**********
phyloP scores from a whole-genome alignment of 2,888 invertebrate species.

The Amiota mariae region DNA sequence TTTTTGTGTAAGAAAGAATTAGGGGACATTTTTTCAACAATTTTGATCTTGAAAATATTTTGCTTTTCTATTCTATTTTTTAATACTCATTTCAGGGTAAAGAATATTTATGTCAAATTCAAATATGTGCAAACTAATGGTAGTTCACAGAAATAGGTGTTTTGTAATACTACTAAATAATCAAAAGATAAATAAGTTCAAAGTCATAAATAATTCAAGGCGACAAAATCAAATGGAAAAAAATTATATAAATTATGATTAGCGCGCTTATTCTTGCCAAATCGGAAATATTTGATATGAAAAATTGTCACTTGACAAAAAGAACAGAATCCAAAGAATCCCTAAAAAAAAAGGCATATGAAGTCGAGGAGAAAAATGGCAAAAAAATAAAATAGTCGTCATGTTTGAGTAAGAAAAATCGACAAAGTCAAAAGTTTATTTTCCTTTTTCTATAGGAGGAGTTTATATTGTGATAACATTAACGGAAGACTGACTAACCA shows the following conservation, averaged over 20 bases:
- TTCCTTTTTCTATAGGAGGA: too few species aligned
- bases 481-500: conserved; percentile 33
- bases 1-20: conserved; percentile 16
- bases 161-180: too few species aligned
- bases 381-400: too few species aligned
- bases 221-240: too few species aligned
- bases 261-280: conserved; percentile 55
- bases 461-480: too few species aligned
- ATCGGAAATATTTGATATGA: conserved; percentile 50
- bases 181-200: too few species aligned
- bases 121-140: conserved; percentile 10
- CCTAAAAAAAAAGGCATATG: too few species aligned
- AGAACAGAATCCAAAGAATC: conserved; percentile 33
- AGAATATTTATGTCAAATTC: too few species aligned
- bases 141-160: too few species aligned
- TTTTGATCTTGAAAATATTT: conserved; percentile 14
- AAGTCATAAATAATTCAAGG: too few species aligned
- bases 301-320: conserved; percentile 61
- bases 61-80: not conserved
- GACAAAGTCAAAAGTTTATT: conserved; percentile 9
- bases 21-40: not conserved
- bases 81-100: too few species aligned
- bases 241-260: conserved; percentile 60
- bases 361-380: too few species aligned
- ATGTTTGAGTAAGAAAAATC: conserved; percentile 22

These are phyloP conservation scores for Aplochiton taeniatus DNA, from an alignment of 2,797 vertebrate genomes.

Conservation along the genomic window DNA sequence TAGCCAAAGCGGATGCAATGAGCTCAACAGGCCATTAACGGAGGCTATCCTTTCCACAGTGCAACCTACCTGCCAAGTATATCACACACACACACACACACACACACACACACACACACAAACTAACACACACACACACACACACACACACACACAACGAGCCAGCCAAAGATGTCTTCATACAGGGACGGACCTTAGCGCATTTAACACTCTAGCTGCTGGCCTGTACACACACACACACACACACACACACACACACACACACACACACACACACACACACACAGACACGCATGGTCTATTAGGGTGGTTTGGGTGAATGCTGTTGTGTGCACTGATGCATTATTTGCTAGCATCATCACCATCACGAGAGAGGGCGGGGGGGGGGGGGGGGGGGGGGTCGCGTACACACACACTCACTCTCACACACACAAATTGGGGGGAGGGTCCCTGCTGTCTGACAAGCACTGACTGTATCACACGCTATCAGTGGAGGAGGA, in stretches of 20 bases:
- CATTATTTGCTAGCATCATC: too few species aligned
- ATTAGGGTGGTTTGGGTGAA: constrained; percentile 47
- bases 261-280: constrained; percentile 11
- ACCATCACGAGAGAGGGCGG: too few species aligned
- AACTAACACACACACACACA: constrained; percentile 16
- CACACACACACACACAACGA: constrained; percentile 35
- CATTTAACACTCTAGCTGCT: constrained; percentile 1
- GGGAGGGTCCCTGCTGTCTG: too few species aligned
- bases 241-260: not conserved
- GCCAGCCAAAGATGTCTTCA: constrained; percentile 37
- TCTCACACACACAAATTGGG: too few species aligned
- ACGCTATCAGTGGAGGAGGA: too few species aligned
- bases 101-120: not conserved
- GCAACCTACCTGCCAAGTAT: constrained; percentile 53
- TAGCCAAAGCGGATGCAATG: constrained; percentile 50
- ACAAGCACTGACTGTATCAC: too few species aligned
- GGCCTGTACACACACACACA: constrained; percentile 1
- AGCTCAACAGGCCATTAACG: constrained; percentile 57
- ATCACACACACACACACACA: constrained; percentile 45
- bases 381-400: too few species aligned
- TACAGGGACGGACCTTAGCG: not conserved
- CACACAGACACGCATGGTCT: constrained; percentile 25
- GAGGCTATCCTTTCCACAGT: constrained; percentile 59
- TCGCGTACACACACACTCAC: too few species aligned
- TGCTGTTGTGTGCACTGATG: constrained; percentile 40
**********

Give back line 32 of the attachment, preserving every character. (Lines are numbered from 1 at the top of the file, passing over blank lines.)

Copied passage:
- bases 261-280: constrained; percentile 11